Tarragona, Spain – Part 1: the Roman City, Re-used.

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(a late travel blog)

Taking the train from Barcelona to Tarragona was the greatest test of my Spanish that I encountered in Spain. Or rather, buying the ticket.

But no, I’ve got to take that back too. It was not taking the train or buying the ticket, it was the three hour struggle with the pay phone in the train station that preceded the journey – a struggle which had to occur because our bank had mistakenly frozen Thom’s card despite having received notification that it would be used in Europe. It had never occurred to me that I might ever have to learn words that phones use, or that I would need to be able to understand them in a crowd, through static.

The bank and pay phone conspiracy ate up a good part of the day that was supposed to be spent wandering through Roman ruins and finding secret cafes to sit at, and blood pressure was a little high when I bought the ticket. It wasn’t nearly as intuitive as the metro, and involved interacting with a person rather than a machine. I was made aware of a whole other set of words which I had not thought to learn.

The train to Tarragona runs through Sitges, better known and, according to Trip Adviser, with pricier hotels. I would have liked to stop there too, but Tarragona’s Roman amphitheater was the first thing I’d seen in a Google image search that I HAD to see.

From the station, the Amphitheater is a bit of a walk up a hill and around a sort of dead man’s curve. The ruin lies beneath at the end of the turn. On the walk, we discovered, through signs, that Tarragona has more historic sites and ruins than we had known. We bought a passport like book that serves as admission to several sites, with a stamp added at each one.

The amphitheater forms somewhat of a barrier between the town and the sea. From the photos I had seen, I had formed the idea that there would be some sort of a lazy passage that would wander out of the ruins and down to the beach, but there is not. Or rather, apparently there was or is, but it is no longer open. The beach is there to see, but not to access from the amphitheater. I also imagined that I would loiter, unrestricted, on the floor where spectacles had once been staged – but access to the lower part is restricted by rails and walkways. The stadium seats, however, are there for touching and climbing.

There was once a staging area under the arena, covered up by a board floor. The arena was used for blood sports, gladiator fights and wild animal fights, and sometimes other types of entertainment. It also included a temple to the goddess Nemesis. Later it was used for executions, and a Christian bishop, Fructuos and his followers Auguri and Eulogi were martyred there. Later, when Christianity became prevalent, a basilica was built in the arena in their honor, using re-purposed parts of the amphitheater’s walls. The amphitheater was later further re-purposed, and a church dedicated to Saint Mary of the Miracle was built within its ellipse. The church became a convent, and then a prison for the prisoners who were made to build the port.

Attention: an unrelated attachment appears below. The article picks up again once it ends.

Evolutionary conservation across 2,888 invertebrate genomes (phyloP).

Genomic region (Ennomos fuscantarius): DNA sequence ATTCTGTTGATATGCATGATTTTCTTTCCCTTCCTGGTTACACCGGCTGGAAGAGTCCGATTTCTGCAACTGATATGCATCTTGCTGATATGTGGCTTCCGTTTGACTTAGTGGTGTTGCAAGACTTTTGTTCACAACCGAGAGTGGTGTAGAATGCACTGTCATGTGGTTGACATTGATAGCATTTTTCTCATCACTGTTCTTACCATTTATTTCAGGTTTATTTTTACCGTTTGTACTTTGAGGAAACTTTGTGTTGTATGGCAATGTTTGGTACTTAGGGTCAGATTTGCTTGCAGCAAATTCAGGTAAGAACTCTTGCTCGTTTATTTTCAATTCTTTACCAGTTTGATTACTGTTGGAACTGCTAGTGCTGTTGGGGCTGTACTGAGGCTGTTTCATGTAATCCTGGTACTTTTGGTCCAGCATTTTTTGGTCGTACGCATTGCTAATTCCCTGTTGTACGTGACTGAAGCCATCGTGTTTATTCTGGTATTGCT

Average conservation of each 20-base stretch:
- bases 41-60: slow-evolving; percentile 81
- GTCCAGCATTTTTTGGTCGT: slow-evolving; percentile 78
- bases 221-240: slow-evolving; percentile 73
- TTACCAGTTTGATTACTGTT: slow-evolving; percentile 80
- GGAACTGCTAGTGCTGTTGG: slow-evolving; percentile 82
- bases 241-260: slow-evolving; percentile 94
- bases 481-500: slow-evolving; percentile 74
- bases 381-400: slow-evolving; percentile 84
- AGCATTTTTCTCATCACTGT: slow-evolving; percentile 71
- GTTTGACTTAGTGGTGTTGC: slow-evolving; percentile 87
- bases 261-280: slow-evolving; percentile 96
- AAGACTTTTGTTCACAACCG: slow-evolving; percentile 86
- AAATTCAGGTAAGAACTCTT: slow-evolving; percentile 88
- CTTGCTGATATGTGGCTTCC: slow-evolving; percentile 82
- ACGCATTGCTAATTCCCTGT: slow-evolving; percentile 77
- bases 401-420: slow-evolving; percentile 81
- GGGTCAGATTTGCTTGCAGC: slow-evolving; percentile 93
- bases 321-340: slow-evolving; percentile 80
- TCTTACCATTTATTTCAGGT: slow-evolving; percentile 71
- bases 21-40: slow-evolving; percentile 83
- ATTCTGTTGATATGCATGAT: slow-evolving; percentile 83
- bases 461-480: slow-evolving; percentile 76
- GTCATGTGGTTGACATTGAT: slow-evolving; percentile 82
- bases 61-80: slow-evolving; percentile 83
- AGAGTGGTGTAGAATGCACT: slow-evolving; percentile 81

We loitered long at the amphitheater and then on the walk out had the epiphany that we might not have time to see everything. We walked quickly up a terraced stone path while I accused Thom of attempting to take pictures up my skirt. The path lead from ruins to currently used city, which was in turn broken by the Roman Circus Praetorium.

 

The circus was used for chariot races, and then was re-used over and over again – as a castle, a military warehouse, a barracks… It was built over and over as well and so it does not appear to be as dramatically whole as the amphitheater on first glance, although the original is largely there beneath the changes.

We went up a reconstructed staircase towards the sky and were able to look down into the Circus’ arena and to the town beyond.

We had decided we had seen the circus and were attempting to leave the way we came when the attendant noticed us and pointed us towards a tunnel that we had over looked. The tunnel lead through the underbelly of the Circus, and into a display of statues and artifacts. The amount of the Circus we almost missed was much more expansive than what we had believed to be the whole.

Eventually we were lead up, out of tunnels, into a building of a different era. We passed a statue of Romulus and Remus and their wolf-mother. Dark stone arching ceilings gave way to towers and staircases, and eventually we found our way to the rooftop. We stood between the sun and the town that we looked down onto like a map.

And more followed.. later.

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